Bill guaranteeing female representation in municipalities moves forward

Law would instate penalty for any list running in the municipal election that is not at least one-third female.

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November 13, 2013 16:43
2 minute read.
Polling Booth

Polling booth 370. (photo credit: Reuters Amir Cohen )

 
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Affirmative action for women in municipal elections may become a reality, after a bill to that effect passed a preliminary reading following a raucous debate Wednesday.

Two bills by MK Yifat Kariv (Yesh Atid) and MK Haneen Zoabi (Balad) initiating a penalty for any list running in the municipal election that is not at least one-third female.

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Kariv’s bill would reduce quotaflouting parties’ government funding by 15 percent, while Zoabi called for a 30% cut.

“Women are 51% of the population, but do not have similar representation in local government,” Kariv wrote in the bill’s explanatory portion.

“This requires us to give them more significant decision-making roles, which will ensure and encourage equal participation in society.”

National Infrastructure, Energy and Water Minister Silvan Shalom, representing the government, said “there is great importance to female representation” and asked for all MKs to vote in favor of the bill.

However, United Torah Judaism MK Moshe Gafni railed against the proposal, calling it discriminatory.



“UTJ supports affirmative action for women who are senior bureaucrats, but you are hurting women with this law.

People will say women are candidates not because they’re good, but because the party bookkeeper doesn’t want funds to be cut. You are harming the status of women,” Gafni emphasized.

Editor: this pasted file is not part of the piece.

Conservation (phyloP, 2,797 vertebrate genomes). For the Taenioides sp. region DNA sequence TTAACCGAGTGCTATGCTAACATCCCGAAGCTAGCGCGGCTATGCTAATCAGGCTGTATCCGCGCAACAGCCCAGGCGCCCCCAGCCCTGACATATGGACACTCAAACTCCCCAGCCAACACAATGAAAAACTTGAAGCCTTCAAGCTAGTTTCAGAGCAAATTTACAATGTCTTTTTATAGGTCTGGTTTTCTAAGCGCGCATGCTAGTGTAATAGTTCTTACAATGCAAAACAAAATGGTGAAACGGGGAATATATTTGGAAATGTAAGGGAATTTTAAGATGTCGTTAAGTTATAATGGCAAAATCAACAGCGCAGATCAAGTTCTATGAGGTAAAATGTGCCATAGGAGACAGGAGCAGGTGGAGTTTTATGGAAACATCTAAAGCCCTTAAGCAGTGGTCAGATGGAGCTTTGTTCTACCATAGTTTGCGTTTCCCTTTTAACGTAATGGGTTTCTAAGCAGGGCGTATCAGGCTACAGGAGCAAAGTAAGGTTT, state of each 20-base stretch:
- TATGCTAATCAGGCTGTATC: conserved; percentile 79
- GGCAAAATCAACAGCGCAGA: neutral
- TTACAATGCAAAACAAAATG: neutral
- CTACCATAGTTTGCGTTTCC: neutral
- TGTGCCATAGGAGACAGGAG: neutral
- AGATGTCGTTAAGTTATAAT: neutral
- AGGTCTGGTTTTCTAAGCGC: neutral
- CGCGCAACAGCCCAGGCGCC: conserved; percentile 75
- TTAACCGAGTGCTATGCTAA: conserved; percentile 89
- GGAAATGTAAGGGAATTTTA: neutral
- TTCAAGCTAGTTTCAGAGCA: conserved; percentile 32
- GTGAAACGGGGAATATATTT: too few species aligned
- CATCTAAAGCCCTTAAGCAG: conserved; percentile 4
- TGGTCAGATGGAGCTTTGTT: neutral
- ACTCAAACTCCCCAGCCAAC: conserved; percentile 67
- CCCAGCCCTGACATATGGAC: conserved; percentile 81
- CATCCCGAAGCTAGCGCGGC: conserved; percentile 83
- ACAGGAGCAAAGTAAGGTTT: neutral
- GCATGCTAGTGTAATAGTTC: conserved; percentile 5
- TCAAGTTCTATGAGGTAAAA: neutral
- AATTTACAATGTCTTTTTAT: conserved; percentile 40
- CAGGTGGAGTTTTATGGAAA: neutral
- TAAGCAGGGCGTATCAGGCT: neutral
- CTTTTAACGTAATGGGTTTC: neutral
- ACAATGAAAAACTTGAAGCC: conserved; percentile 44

Gafni pointed out that out of 256 mayors elected in recent weeks, only three are female, adding: “You, my secular friends, are hypocrites.”

“This is a bluff. A woman’s honor in exchange for money? How much more can you harm women?” MK Nissim Ze’ev (Shas) said.

MK Aliza Lavie (Yesh Atid) responded to the haredi MKs that many women do not succeed because they’re blocked from reaching important positions.

“It cannot be that women’s freedom is not represented in the public sphere. There is discrimination against haredi women, because they do not sit in this house. You do not represent them,” Lavie stated.

Gafni replied: “If these walls could blush, they would from embarrassment. This Knesset has no shame. I’ve never seen such hypocrisy.”

MK Jamal Zahalka (Balad) said that he is embarrassed to see party lists without women and anyone who does not agree has a “moral problem.”

“Women are no less talented than men. The system and male hegemony prevent them from running in municipal elections, and we want to help them,” Zahalka added.

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